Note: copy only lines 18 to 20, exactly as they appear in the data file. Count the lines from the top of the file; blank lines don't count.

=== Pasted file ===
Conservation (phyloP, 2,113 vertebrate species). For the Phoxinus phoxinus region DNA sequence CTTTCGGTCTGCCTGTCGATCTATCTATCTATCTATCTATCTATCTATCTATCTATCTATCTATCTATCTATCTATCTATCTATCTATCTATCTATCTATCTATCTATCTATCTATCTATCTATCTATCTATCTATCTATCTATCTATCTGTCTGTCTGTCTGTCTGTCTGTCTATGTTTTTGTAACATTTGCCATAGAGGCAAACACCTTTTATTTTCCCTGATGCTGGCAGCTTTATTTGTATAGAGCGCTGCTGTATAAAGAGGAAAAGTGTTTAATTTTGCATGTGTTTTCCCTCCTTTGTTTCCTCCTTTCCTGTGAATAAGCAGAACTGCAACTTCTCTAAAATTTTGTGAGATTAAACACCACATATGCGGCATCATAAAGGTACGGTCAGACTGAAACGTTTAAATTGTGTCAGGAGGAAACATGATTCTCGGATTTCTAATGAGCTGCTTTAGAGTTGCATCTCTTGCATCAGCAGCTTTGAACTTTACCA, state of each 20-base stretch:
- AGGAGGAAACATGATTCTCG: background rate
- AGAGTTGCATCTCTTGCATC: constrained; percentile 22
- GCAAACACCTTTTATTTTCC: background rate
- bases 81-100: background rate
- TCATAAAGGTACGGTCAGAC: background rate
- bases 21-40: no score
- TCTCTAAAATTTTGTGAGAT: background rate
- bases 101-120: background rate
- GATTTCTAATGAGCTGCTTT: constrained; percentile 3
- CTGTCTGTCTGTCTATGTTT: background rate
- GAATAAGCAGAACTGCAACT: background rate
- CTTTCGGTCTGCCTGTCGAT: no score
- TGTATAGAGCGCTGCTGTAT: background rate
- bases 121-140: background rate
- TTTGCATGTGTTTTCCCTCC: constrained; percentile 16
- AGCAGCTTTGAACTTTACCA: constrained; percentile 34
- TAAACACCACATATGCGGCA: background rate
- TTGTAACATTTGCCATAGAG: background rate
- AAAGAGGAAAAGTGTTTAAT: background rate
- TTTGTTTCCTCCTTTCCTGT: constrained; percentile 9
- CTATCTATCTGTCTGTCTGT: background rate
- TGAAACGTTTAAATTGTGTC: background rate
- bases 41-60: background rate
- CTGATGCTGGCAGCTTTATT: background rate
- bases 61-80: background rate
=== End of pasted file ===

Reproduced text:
- TAAACACCACATATGCGGCA: background rate
- TTGTAACATTTGCCATAGAG: background rate
- AAAGAGGAAAAGTGTTTAAT: background rate